> In sum, my two questions are:
> 1. How can I know if a forked shell script is finished?


Under Unix, there's a wait() system call to go along with fork(). I'll bet
Python was something similar.

> 2. How can I run a shell script inside a python script without
> forking a new process, so that I can know the shell script is done
> from within the same python script?


Something like system()?
 
Reply With Quote
 
Klaus Alexander Seistrup
Guest
Posts: n/a
 
      09-24-2003
François Pinard wrote:

> In the less usual case you want concurrency between Python and the
> forked shell command, for only later checking if the forked process
> is done, the usual way is to send a zero signal to the child using
> `os.kill()'. The zero signal would not do any damage in case your
> forked process is still running. But if the process does not exist,
> the parent will get an exception for the `os.kill()', which you may
> intercept. So you know if the child is running or finished.


This will yield a false positive and potential damage if the OS has
spawned another process with the same pid, and running under your uid,
as the task you wanted to supervise.


// Klaus

--
><> unselfish actions pay back better

 
Reply With Quote
 
Jeff Epler
Guest
Posts: n/a
 
      09-24-2003

os.waitpid() can tell whether a child has exited, and return its status
if so. It can either enter a blocking wait, or it can return
immediately.

>>> pid = os.spawnv(os.P_NOWAIT, "/bin/sleep", ["sleep", "30"])


With WNOHANG, it returns immediately. The returned pid is 0 to show
that the process has not exited yet.
>>> os.waitpid(pid, os.WNOHANG)

(0, 0)

Wait for the process to return. The second number is related to the
exit status and should be managed with os.WEXITSTATUS() etc.
>>> os.waitpid(pid, 0)

(29202, 0)

Waiting again produces a traceback (no danger from another process
created with the same pid)
>>> os.waitpid(pid, 0)

Traceback (most recent call last):
File "<stdin>", line 1, in ?
OSError: [Errno 10] No child processes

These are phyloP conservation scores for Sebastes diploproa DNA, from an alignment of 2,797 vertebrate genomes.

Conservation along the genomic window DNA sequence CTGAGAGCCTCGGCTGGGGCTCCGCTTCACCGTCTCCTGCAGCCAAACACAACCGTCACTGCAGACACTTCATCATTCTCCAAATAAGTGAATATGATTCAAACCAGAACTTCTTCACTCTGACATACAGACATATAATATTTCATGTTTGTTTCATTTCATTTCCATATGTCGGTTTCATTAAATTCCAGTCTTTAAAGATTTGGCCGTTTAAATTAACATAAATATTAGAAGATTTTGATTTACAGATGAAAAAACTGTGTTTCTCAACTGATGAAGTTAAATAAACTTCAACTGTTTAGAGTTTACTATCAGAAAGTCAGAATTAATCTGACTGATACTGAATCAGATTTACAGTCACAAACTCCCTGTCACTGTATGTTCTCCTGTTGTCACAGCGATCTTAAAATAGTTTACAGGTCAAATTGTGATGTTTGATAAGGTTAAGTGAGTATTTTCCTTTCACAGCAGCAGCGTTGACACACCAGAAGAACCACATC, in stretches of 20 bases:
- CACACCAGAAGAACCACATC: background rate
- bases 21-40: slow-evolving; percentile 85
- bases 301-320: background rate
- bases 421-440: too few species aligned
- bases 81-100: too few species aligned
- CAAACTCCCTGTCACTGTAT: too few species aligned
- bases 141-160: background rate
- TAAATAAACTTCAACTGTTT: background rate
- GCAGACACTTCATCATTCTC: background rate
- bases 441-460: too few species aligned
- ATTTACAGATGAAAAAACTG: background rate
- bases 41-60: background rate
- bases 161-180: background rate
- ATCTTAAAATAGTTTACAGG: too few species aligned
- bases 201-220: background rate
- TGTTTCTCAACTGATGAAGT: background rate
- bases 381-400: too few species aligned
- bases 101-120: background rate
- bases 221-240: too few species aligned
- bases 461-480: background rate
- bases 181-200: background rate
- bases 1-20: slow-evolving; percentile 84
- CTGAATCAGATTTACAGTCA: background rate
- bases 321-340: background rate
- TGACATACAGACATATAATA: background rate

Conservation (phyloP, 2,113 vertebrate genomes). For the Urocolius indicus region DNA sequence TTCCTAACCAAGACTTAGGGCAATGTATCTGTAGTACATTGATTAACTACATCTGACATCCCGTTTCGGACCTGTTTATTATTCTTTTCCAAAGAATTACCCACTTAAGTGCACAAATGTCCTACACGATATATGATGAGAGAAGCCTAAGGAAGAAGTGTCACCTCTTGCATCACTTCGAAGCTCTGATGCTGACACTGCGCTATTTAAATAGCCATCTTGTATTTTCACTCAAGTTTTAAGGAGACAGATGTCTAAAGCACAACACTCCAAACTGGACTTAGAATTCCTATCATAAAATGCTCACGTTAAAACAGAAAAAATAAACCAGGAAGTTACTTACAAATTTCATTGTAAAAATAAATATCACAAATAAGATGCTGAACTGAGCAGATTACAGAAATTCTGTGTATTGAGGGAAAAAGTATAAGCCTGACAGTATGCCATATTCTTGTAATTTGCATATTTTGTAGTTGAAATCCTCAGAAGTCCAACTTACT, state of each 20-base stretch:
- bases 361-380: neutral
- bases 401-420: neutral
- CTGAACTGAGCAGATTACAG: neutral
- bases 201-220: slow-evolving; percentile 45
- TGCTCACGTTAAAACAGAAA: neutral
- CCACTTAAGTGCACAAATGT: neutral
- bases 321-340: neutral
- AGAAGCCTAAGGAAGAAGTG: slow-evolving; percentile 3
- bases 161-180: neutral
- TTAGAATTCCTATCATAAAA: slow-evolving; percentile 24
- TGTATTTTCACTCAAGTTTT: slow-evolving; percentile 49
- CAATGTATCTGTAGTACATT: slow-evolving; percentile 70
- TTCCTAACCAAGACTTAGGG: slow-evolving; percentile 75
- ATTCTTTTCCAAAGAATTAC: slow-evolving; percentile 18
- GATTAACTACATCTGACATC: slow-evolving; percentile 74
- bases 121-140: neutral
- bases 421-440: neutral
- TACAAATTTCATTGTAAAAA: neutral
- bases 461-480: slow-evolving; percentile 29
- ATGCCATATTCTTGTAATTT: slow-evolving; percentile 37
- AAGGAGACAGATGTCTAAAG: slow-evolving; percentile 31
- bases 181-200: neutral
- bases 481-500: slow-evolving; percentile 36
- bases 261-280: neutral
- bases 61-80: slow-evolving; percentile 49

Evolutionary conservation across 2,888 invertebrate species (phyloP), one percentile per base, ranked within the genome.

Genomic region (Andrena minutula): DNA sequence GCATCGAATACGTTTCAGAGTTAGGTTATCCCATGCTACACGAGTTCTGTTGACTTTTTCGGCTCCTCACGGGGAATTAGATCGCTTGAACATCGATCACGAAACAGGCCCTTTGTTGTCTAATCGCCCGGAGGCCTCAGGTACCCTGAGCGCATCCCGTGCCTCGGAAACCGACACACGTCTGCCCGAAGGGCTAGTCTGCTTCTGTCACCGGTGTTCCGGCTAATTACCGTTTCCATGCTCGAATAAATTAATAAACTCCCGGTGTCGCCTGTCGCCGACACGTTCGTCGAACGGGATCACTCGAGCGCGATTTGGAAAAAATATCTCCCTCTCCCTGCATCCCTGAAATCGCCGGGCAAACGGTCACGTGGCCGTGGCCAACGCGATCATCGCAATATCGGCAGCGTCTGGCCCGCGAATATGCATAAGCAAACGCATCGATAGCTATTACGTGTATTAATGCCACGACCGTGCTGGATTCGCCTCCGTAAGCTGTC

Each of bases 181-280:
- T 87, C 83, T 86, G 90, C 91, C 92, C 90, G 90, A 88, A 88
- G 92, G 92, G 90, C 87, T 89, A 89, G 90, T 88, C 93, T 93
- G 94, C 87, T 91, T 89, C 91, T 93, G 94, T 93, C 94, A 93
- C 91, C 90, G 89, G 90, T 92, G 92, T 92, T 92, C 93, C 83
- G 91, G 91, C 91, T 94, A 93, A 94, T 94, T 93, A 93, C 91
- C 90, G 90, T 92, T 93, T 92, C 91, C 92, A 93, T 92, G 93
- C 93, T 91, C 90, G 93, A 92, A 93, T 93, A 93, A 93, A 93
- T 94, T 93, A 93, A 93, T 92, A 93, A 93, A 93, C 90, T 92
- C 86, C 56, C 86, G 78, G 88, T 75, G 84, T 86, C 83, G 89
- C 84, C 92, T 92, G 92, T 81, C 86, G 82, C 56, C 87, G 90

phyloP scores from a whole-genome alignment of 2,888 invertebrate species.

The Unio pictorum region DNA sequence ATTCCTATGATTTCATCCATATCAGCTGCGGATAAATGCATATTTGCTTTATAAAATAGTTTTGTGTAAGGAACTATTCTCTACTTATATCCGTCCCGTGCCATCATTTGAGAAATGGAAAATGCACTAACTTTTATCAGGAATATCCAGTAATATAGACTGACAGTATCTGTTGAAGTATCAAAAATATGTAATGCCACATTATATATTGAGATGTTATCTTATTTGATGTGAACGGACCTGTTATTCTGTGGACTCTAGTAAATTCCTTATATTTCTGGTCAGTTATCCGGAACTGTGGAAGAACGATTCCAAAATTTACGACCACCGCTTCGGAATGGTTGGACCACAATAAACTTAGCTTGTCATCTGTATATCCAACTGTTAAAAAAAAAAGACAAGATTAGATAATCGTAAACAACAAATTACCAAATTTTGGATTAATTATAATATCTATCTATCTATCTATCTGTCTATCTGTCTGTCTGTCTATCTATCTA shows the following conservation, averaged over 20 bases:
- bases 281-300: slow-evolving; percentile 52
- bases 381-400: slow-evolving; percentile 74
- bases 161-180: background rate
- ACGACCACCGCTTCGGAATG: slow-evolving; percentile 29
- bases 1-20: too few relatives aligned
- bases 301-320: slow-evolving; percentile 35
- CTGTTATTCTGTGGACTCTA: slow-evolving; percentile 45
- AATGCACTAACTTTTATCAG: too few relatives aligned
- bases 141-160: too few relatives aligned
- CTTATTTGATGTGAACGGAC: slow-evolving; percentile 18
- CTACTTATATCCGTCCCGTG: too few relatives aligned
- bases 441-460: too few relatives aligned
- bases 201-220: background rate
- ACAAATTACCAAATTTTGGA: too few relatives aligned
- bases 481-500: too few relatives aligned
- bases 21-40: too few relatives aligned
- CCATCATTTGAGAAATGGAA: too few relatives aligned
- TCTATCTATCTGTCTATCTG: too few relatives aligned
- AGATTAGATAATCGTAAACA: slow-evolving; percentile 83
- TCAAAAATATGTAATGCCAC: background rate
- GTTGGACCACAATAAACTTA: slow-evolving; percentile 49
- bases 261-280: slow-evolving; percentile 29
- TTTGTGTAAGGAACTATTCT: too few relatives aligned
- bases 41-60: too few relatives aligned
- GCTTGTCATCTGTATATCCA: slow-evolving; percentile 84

If you want to use an argument list instead of an argument string, but
always want to wait for the program to complete, use os.spawn* with
P_WAIT.

Jeff

 
Reply With Quote
 
=?iso-8859-1?Q?Fran=E7ois?= Pinard
Guest
Posts: n/a
 
      09-24-2003
[Klaus Alexander Seistrup]
> François Pinard wrote:
>
> > In the less usual case you want concurrency between Python and the
> > forked shell command, for only later checking if the forked process
> > is done, the usual way is to send a zero signal to the child using
> > `os.kill()'. The zero signal would not do any damage in case your
> > forked process is still running. But if the process does not exist,
> > the parent will get an exception for the `os.kill()', which you may
> > intercept. So you know if the child is running or finished.

>
> This will yield a false positive and potential damage if the OS has
> spawned another process with the same pid, and running under your uid,
> as the task you wanted to supervise.


Granted in theory, yet this does not seem to be considered a real
problem in practice. To generate another process with the same pid, the
system would need to generate so many intermediate processes that the
process counter would overflow and come back to its current value. The
`kill(pid, 0)' trick is still the way people seem to do it.

Do you know anything reasonably simple, safer, and that does the job?

--
François Pinard http://www.iro.umontreal.ca/~pinard

 
Reply With Quote
 
Christos TZOTZIOY Georgiou
Guest
Posts: n/a
 
      09-24-2003
On Wed, 24 Sep 2003 06:27:41 +0000 (UTC), rumours say that Klaus
Alexander Seistrup <(E-Mail Removed)> might have written:

>This will yield a false positive and potential damage if the OS has
>spawned another process with the same pid, and running under your uid,
>as the task you wanted to supervise.


This *could* happen (I have seen 16-bit-pid systems with a couple of
stupid processes spawning children too rapidly), but if you are not root
and you are sure that your own processes do not breed like rabbits, then
you can be almost sure that os.kill(pid, 0) will throw an EPERM if your
child has died.
--
TZOTZIOY, I speak England very best,
Microsoft Security Alert: the Matrix began as open source.
 
Reply With Quote
 
 
 
Reply

Thread Tools

Posting Rules
You may not post new threads
You may not post replies
You may not post attachments
You may not edit your posts

BB code is On
Smilies are On
[IMG] code is On
HTML code is Off
Trackbacks are On
Pingbacks are On
Refbacks are Off


Similar Threads
Thread Thread Starter Forum Replies Last Post
Re: How include a large array? Edward A. Falk C Programming 1 04-04-2013 08:07 PM
Detecting problems in a forked process James Colannino Python 2 12-30-2005 06:24 AM
dbx/gdb Choosing Which Forked Process To Follow clusardi2k@aol.com C++ 2 04-13-2005 02:19 PM
fork(): how can I kill forked process and all ITS children, but leaveparent alive? Alexander N. Spitzer C Programming 1 11-12-2004 01:25 PM
Win32 - forked process doesn't create a Window RL Perl 2 02-06-2004 04:41 AM



Advertisments